Although raising finfish and shellfish in captivity can reduce fishing pressures on wild populations, the aquaculture industry can also be a source of aquatic invasive species (AIS) introductions. By raising finfish and shellfish at high densities, opportunities are created for exotic pathogen growth, algal blooms, and escapes of cultured fish. The Division of Marine Fisheries (MarineFisheries) has approved aquaculture regulations ( 322 CMR 13.00 pdf format of    322 CMR 13.00 Management of Marine Aquaculture  ) that prohibit the release of non-indigenous marine organisms.

Key Management Practices for the Aquaculture Industry:

  • Know critical points where AIS can be controlled.
  • Monitor critical control points.
  • Establish corrective actions to prevent AIS from being introduced.
These key practices are components of Hazard Analysis and Critical Control Point (HACCP) planning.

Prevention and education efforts for aquaculture include:

The Massachusetts Aquatic Invasive Species Management Plan contains information on these specific seafood pathways:

  • Shellfish seed import - Shellfish seed is commonly grown in hatcheries and imported to Massachusetts for use in shellfish culture operations. While Massachusetts AIS Working Group partners at MarineFisheries carefully regulate the sources of seed for this industry, there is the potential for the import of shellfish pathogens and other organisms associated with shellfish illegally introduced from out of state.
  • Use of cultch - Several shellfish species cultured in Massachusetts seek clean, hard surfaces to settle, attach, and grow. Placing shellfish waste (shells and associated materials, or cultch) in grow-out areas attracts settling juveniles of desirable species, such as the eastern oyster (Crassostrea virginica). However, there is some concern over cultch sources, as well as disinfection techniques that need to be in place to minimize the potential transport of shellfish pathogens or other associated nonindigenous species.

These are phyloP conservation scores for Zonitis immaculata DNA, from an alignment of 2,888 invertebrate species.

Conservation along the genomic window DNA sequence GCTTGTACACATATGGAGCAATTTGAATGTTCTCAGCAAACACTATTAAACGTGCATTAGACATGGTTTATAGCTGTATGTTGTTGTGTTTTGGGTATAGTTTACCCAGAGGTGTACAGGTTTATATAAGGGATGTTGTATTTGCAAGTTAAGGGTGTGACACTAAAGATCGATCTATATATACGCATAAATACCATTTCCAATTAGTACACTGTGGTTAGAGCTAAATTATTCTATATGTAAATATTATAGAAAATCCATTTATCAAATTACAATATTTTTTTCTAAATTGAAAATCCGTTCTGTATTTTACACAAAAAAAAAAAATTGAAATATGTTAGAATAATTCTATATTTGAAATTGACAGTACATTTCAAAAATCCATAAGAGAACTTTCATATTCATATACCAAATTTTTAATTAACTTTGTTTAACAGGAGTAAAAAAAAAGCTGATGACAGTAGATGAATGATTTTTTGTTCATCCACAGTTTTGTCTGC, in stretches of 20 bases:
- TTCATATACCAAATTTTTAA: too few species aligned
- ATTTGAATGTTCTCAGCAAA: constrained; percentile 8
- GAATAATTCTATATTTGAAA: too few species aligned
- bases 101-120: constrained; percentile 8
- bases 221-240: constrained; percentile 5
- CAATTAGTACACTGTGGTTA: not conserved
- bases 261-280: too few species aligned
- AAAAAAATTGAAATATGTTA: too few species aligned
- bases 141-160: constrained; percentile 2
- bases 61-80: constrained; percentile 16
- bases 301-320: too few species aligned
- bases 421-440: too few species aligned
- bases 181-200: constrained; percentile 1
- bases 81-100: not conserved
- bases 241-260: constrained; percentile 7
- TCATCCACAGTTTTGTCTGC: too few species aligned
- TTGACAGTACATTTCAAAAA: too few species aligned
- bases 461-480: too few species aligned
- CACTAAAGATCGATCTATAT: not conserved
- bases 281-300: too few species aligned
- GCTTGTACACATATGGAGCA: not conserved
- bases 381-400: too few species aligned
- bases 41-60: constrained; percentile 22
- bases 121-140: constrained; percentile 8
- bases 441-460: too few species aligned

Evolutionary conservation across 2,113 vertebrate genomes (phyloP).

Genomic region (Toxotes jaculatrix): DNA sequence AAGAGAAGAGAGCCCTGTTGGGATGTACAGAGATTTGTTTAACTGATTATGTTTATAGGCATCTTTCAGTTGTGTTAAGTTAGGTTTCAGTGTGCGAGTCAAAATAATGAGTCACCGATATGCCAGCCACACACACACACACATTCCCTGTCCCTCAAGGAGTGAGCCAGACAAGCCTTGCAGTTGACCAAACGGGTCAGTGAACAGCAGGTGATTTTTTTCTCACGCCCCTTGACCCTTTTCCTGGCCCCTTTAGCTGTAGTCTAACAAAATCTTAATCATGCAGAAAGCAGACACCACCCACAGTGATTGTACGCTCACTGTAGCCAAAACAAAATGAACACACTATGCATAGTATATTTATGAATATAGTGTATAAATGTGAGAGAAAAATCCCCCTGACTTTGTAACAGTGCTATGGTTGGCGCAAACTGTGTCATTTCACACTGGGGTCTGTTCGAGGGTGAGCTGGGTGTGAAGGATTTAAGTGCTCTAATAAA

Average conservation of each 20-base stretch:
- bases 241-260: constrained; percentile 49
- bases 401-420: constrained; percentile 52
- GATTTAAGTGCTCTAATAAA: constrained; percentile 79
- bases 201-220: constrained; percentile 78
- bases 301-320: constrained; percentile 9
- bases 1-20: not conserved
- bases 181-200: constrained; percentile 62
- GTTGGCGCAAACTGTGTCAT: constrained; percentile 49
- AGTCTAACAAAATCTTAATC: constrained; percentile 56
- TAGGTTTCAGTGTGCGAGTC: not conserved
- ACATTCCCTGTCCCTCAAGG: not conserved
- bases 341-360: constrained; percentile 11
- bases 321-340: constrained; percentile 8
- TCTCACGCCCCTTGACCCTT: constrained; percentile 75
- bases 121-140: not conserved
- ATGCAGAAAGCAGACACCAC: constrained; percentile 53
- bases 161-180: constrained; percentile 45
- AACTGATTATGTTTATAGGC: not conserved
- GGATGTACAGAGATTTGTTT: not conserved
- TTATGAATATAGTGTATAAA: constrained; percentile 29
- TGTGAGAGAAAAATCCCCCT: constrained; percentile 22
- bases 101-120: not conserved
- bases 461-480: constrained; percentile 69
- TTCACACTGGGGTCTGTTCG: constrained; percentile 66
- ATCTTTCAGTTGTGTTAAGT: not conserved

• Finfish culture - Growth and maintenance of finfish in open systems—such as raceways, flow-through tanks, and net pens—expose surrounding aquatic systems to pathogens associated with cultured fish populations. The Division of Fisheries and Wildlife (DFW) carefully regulates this industry, requiring that species be isolated from the natural system when they are not native to the watershed. DFW maintains and periodically updates a list of species that can be cultured in Massachusetts under specified conditions.
  • Genetic dilution - Cultured fin and shellfish are often imported or altered genetic stocks are selected for maximum growth or some other desirable trait (i.e., shell shape and color) in the selected culture setting. Cultured stocks are usually at a disadvantage in competing with wild populations. Therefore, interbreeding with wild populations may dilute the wild genetic pool, making offspring more poorly adapted to life in natural systems. While there are currently few marine finfish operations in Massachusetts, such operations are common in other parts of the Gulf of Maine and could make their way to the Massachusetts coast. Shellfish growing operations are abundant in the Commonwealth, particularly on Cape Cod.

View the full text of this section on page 22 of the Massachusetts Aquatic Invasive Species Management Plan.

If you have specific questions about aquaculture and AIS, please contact us.

Other targeted education efforts include: